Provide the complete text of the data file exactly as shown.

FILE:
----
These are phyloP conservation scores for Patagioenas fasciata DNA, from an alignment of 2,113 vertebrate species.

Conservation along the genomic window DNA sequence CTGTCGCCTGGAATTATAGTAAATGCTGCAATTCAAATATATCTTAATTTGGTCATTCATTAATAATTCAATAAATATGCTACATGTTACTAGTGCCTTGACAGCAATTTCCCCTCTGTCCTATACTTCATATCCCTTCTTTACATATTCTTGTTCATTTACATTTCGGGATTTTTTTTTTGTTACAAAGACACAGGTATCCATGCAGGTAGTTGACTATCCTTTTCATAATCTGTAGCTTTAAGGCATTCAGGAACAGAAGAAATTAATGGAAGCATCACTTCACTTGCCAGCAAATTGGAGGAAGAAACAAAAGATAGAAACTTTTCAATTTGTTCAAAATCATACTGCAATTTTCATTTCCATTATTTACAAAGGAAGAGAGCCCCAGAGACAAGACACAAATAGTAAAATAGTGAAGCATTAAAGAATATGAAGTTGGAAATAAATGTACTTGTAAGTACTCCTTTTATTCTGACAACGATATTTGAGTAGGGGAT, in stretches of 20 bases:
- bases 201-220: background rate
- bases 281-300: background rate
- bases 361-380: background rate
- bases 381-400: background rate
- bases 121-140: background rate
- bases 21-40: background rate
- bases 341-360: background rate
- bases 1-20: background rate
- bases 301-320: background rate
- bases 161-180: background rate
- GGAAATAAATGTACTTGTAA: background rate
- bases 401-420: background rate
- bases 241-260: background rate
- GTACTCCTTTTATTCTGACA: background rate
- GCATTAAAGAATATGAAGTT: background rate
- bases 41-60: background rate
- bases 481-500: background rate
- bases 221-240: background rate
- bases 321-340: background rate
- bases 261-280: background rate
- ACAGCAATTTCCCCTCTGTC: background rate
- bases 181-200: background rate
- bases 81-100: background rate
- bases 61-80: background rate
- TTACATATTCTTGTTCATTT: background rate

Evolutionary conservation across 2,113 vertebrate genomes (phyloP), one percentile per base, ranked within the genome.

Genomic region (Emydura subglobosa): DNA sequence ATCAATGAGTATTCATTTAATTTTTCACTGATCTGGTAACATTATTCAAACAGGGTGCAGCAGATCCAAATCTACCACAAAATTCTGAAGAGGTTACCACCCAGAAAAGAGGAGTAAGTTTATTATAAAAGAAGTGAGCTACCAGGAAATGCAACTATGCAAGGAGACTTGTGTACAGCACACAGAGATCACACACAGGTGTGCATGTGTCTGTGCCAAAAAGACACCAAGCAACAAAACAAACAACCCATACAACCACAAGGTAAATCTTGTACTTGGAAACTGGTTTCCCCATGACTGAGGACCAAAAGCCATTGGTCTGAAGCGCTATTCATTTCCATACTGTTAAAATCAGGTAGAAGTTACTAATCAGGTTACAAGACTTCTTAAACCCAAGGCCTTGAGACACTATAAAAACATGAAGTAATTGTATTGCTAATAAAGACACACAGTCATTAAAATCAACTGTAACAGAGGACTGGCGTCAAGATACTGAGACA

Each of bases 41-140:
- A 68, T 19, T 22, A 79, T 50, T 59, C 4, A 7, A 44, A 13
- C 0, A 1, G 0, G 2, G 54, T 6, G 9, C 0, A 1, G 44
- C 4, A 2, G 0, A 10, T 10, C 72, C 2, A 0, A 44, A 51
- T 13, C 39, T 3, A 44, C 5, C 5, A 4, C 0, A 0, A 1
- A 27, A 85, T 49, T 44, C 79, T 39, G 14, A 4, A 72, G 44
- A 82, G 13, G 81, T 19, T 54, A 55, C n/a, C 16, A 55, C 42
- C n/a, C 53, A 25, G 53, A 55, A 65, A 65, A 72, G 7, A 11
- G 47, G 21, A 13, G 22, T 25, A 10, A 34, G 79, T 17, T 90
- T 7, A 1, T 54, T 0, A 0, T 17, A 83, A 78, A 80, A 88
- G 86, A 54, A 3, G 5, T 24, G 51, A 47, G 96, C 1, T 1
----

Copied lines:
These are phyloP conservation scores for Patagioenas fasciata DNA, from an alignment of 2,113 vertebrate species.

Conservation along the genomic window DNA sequence CTGTCGCCTGGAATTATAGTAAATGCTGCAATTCAAATATATCTTAATTTGGTCATTCATTAATAATTCAATAAATATGCTACATGTTACTAGTGCCTTGACAGCAATTTCCCCTCTGTCCTATACTTCATATCCCTTCTTTACATATTCTTGTTCATTTACATTTCGGGATTTTTTTTTTGTTACAAAGACACAGGTATCCATGCAGGTAGTTGACTATCCTTTTCATAATCTGTAGCTTTAAGGCATTCAGGAACAGAAGAAATTAATGGAAGCATCACTTCACTTGCCAGCAAATTGGAGGAAGAAACAAAAGATAGAAACTTTTCAATTTGTTCAAAATCATACTGCAATTTTCATTTCCATTATTTACAAAGGAAGAGAGCCCCAGAGACAAGACACAAATAGTAAAATAGTGAAGCATTAAAGAATATGAAGTTGGAAATAAATGTACTTGTAAGTACTCCTTTTATTCTGACAACGATATTTGAGTAGGGGAT, in stretches of 20 bases:
- bases 201-220: background rate
- bases 281-300: background rate
- bases 361-380: background rate
- bases 381-400: background rate
- bases 121-140: background rate
- bases 21-40: background rate
- bases 341-360: background rate
- bases 1-20: background rate
- bases 301-320: background rate
- bases 161-180: background rate
- GGAAATAAATGTACTTGTAA: background rate
- bases 401-420: background rate
- bases 241-260: background rate
- GTACTCCTTTTATTCTGACA: background rate
- GCATTAAAGAATATGAAGTT: background rate
- bases 41-60: background rate
- bases 481-500: background rate
- bases 221-240: background rate
- bases 321-340: background rate
- bases 261-280: background rate
- ACAGCAATTTCCCCTCTGTC: background rate
- bases 181-200: background rate
- bases 81-100: background rate
- bases 61-80: background rate
- TTACATATTCTTGTTCATTT: background rate

Evolutionary conservation across 2,113 vertebrate genomes (phyloP), one percentile per base, ranked within the genome.

Genomic region (Emydura subglobosa): DNA sequence ATCAATGAGTATTCATTTAATTTTTCACTGATCTGGTAACATTATTCAAACAGGGTGCAGCAGATCCAAATCTACCACAAAATTCTGAAGAGGTTACCACCCAGAAAAGAGGAGTAAGTTTATTATAAAAGAAGTGAGCTACCAGGAAATGCAACTATGCAAGGAGACTTGTGTACAGCACACAGAGATCACACACAGGTGTGCATGTGTCTGTGCCAAAAAGACACCAAGCAACAAAACAAACAACCCATACAACCACAAGGTAAATCTTGTACTTGGAAACTGGTTTCCCCATGACTGAGGACCAAAAGCCATTGGTCTGAAGCGCTATTCATTTCCATACTGTTAAAATCAGGTAGAAGTTACTAATCAGGTTACAAGACTTCTTAAACCCAAGGCCTTGAGACACTATAAAAACATGAAGTAATTGTATTGCTAATAAAGACACACAGTCATTAAAATCAACTGTAACAGAGGACTGGCGTCAAGATACTGAGACA

Each of bases 41-140:
- A 68, T 19, T 22, A 79, T 50, T 59, C 4, A 7, A 44, A 13
- C 0, A 1, G 0, G 2, G 54, T 6, G 9, C 0, A 1, G 44
- C 4, A 2, G 0, A 10, T 10, C 72, C 2, A 0, A 44, A 51
- T 13, C 39, T 3, A 44, C 5, C 5, A 4, C 0, A 0, A 1
- A 27, A 85, T 49, T 44, C 79, T 39, G 14, A 4, A 72, G 44
- A 82, G 13, G 81, T 19, T 54, A 55, C n/a, C 16, A 55, C 42
- C n/a, C 53, A 25, G 53, A 55, A 65, A 65, A 72, G 7, A 11
- G 47, G 21, A 13, G 22, T 25, A 10, A 34, G 79, T 17, T 90
- T 7, A 1, T 54, T 0, A 0, T 17, A 83, A 78, A 80, A 88
- G 86, A 54, A 3, G 5, T 24, G 51, A 47, G 96, C 1, T 1